Tree frogs 1 leap

English Was Not Always The Same

By tina813
  • Jul 19, 1066


    The Normans transform England, both culturally and linguistically. For over 300 years French is the language spoken by the most powerful people - royalty, aristocrats and high-powered officials. French words

    Thousands of French words become embedded in the English vocabulary, most of which are words of power, such as crown, castle, court, parliament, army, mansion, gown, beauty, banquet, art, poet, romance, chess, colour, duke, servant, peasant, traitor and governor.
  • Aug 13, 1337

    100 years war

    100 years war
    New Latin Words Many thousands of Latin words come into the language, most of which are connected to religion, medicine, law or literature. These words include scripture, collect, immortal, history, library, solar, recipe and genius.
  • Mar 1, 1476


    New words

    With these fresh findings come new words from across the globe, including atmosphere, explain, enthusiasm, skeleton and utopian (from Latin); bizarre, chocolate, explore, moustache and vogue (from French); carnival, macaroni and violin (from Italian) harem, jar, magazine and sherbet from Arabic); and coffee, yoghurt and kiosk (from Turkish); tomato, potato and tobacco (from Spanish)
  • An age of dictionaries, grammars and rules and regulations

    An age of dictionaries, grammars and rules and regulations
    Derided words

    Human knowledge continues to stretch into new areas, with discoveries in the fields of medicine, astrology, botany & engineering.Words hated by Johnson, and omited from his dictionary, include bang, budge, fuss, gambler, shabby, and touchy.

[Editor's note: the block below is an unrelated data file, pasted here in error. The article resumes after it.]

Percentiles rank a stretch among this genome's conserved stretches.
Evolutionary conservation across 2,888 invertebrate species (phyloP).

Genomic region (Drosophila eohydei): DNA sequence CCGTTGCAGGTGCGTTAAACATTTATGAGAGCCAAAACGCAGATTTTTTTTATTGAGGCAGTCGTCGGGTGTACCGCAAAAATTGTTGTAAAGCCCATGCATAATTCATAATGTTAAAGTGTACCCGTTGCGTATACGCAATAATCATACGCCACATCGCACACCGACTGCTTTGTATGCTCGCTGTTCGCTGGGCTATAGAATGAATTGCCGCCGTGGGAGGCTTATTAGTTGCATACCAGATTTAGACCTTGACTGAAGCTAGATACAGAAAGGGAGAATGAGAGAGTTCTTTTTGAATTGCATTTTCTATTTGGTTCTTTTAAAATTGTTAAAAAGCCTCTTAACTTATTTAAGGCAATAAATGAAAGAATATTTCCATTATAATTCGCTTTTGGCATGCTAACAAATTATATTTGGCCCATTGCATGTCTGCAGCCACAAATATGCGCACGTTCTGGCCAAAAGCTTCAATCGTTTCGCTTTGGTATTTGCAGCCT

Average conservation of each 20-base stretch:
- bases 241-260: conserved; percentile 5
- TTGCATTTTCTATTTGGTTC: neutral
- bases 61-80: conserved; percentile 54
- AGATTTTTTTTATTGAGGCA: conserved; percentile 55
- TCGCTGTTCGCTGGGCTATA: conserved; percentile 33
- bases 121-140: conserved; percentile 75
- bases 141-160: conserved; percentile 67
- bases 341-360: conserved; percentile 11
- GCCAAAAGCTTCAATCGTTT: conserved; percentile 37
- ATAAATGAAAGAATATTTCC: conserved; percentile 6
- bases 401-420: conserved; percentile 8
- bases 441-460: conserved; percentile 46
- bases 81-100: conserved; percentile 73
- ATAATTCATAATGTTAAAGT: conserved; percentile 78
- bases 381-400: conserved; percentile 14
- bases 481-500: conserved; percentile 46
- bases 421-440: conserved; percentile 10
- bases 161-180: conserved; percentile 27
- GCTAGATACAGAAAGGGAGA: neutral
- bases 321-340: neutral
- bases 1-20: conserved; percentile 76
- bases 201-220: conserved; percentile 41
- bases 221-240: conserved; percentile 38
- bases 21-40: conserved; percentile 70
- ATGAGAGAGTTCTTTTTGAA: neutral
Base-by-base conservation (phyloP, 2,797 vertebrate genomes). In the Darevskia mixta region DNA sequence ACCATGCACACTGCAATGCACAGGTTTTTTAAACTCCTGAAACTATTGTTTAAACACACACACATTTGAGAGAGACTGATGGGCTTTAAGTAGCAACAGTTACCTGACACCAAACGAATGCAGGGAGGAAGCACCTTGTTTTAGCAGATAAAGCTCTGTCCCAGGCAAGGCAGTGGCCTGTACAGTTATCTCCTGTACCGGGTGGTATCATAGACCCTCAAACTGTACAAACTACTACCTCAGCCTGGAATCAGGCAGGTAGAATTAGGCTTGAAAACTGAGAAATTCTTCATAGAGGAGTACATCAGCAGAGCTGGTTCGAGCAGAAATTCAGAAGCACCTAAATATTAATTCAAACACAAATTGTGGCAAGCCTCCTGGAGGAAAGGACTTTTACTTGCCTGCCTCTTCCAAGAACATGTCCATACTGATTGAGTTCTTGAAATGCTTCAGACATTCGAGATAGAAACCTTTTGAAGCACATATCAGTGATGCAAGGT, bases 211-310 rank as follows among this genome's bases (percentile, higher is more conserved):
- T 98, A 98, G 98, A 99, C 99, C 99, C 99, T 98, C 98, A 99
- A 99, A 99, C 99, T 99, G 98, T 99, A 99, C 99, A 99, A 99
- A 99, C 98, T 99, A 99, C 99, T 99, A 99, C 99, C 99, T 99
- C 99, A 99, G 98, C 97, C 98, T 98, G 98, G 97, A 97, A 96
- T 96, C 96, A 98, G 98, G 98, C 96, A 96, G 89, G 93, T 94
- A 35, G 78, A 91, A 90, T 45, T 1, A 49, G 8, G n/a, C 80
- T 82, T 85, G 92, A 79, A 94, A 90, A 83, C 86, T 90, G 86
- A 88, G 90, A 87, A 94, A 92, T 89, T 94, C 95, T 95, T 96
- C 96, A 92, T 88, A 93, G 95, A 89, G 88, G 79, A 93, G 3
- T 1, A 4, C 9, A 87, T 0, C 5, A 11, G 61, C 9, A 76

• Industrial Revolution

    Industrial Revolution
    New words

    Newly coined words include biology, taxonomy, caffeine, cityscape, centigrade, watt, bacterium, chromosome and claustrophobia. In the world of burgeoning capitalism, money can suddenly slump, inflate, boom and cause depressions. Victorian writers pen over 60,000 novels.
  • Present Day

    Present Day
    Familiar words

    It is in this century that we get doodlebugs, gasmasks, gobstoppers, mini skirts and mods and rockers; we enjoy dim sum, cappuccino, chicken tikka masala and pizzerias; we talk of chavs, mingers and weirdos; and we are addicted to tellies, websites, cybercafes and compact discs.
  • Anglo Saxons

    Anglo Saxons
    Anglo Saxon Words Approximately one third of Anglo-Saxon vocabulary survives into modern English, including many of our most basic, everyday words: earth, house, food, sing, night and sleep. By the 7th century Latin speakers refer to this country as Anglia - the land of the Angles - a name that will later develop into England.
  • St. Augustine

    St. Augustine
    Latin words
    Christian missionaries, led by St. Augustine, move through the land, converting the Anglo-Saxons from their Pagan beliefs to a Catholic Christian faith. Many of the new words derived from Latin refer to religion, such as altar, mass, school, and monk, but others are more domestic and mundane such as fork, spade, spider, tower, and rose.
  • Vikings

    Norse words
    These raiders and settlers bring almost 2000 new words into the English vocabulary. Words derived from Norse include anger, awkward, cake, die, egg, freckle, muggy, reindeer, silver, skirt and smile. Many Northern English dialect words still bear traces of Scandinavian languages, as do many place names such as Whitby and Grimsby.